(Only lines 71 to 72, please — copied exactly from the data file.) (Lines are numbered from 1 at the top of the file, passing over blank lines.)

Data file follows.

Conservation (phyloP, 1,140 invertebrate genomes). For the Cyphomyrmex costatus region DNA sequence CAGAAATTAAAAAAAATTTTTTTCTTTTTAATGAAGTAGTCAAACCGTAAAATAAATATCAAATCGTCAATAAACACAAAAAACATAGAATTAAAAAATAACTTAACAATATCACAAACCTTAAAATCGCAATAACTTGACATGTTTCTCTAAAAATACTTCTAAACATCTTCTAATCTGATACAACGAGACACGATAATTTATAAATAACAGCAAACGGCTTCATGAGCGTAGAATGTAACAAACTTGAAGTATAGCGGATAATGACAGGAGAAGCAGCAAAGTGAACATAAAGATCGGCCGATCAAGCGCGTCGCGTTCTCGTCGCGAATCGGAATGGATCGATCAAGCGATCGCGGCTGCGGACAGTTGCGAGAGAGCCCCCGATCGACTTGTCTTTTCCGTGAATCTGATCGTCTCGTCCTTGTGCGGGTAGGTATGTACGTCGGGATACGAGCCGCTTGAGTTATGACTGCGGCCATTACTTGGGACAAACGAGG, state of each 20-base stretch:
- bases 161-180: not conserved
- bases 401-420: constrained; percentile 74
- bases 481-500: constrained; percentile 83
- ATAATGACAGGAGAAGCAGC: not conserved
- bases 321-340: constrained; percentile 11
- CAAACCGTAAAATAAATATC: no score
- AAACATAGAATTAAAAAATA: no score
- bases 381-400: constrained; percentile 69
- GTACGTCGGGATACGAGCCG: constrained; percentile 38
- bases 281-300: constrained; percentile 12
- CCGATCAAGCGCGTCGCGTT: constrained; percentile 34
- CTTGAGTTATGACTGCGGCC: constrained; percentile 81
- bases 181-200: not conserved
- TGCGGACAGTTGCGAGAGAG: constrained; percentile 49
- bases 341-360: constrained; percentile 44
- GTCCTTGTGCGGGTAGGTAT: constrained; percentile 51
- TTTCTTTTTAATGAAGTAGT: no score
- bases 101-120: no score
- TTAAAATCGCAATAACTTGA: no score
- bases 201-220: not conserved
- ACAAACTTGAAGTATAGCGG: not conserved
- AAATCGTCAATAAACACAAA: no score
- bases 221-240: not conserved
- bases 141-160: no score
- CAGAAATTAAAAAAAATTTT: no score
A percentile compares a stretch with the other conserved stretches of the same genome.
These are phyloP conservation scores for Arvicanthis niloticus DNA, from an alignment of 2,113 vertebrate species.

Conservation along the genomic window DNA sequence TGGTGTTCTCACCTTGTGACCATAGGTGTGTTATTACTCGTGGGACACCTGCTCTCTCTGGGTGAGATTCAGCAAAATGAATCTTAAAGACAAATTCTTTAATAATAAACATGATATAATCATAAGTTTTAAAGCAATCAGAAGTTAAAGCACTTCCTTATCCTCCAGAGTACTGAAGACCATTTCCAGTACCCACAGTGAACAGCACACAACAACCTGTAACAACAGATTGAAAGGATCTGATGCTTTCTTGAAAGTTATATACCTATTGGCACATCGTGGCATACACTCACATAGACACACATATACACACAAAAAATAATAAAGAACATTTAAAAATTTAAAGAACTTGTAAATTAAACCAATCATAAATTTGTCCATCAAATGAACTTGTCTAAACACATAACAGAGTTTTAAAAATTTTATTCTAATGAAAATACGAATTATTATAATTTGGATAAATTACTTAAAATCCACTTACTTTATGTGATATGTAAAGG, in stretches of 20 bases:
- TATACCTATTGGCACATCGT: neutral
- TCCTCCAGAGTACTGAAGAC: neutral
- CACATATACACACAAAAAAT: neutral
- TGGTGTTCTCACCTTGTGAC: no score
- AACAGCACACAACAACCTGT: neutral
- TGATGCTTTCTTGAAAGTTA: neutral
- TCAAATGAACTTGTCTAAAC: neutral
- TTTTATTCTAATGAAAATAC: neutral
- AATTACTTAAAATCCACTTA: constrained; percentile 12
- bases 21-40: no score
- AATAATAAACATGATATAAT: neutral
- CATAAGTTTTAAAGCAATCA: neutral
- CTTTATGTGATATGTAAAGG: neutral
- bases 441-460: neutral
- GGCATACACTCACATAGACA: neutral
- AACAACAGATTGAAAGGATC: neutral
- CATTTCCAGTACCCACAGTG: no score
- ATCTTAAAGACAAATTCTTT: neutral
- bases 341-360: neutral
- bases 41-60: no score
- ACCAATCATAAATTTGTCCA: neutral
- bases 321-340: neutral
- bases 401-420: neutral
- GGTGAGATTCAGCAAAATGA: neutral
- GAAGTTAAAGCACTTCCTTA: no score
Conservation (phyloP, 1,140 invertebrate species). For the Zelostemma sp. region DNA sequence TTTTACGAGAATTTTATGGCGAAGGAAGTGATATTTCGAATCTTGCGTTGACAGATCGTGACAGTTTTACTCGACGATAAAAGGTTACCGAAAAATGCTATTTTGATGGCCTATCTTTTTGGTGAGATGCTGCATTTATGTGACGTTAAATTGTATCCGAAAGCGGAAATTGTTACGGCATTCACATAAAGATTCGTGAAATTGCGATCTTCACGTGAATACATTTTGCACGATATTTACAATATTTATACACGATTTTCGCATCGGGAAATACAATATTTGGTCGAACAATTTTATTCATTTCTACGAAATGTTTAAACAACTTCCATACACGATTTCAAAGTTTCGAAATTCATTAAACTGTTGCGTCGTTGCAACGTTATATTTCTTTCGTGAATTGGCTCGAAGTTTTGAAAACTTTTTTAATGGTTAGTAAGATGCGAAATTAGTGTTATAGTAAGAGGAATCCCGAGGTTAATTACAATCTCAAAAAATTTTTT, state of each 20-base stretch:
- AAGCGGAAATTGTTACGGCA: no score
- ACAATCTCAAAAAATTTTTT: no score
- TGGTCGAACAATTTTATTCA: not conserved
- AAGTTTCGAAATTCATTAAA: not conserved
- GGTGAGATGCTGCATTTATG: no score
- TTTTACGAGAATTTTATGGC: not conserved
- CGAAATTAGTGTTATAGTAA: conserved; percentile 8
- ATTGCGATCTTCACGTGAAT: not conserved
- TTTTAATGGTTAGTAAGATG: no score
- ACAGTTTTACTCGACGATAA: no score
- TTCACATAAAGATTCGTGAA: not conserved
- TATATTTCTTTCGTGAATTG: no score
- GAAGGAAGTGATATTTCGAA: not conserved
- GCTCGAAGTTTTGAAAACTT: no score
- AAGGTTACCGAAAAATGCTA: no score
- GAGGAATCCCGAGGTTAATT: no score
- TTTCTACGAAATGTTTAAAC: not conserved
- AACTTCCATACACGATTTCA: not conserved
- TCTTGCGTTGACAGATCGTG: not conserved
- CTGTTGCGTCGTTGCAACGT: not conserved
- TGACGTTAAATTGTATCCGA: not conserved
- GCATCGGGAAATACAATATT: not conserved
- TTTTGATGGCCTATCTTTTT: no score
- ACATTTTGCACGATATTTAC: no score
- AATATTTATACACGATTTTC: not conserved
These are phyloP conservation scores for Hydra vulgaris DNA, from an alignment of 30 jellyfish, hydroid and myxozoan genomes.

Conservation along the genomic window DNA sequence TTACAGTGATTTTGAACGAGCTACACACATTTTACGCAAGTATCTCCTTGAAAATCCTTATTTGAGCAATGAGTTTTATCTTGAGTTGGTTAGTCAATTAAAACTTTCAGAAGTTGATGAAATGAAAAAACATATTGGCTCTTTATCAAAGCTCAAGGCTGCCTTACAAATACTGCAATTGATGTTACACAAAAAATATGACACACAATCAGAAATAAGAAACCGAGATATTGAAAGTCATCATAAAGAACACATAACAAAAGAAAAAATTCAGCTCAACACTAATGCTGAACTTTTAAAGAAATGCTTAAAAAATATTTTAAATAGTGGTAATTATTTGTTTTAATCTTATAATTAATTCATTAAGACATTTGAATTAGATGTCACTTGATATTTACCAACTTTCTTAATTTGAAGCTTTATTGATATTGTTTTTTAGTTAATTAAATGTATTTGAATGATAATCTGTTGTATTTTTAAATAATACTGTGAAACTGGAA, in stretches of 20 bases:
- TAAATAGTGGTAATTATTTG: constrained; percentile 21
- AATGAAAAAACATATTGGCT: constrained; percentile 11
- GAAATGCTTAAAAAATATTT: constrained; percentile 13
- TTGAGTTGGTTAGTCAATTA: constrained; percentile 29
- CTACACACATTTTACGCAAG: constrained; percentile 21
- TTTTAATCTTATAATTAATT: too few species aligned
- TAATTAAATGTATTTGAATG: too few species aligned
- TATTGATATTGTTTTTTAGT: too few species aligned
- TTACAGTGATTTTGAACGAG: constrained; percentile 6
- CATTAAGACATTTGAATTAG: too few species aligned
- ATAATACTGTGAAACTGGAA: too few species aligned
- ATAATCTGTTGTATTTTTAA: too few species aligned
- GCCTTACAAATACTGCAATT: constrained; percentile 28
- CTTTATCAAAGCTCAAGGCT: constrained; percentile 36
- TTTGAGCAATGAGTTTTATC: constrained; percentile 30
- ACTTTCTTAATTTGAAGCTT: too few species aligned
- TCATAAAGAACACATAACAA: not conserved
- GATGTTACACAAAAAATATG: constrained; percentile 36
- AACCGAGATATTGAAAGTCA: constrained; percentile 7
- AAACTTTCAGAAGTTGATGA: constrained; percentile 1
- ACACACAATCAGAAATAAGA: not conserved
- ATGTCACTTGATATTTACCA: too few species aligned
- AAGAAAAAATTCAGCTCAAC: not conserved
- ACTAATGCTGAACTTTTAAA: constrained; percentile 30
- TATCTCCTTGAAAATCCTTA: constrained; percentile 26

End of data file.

- GAGGAATCCCGAGGTTAATT: no score
- TTTCTACGAAATGTTTAAAC: not conserved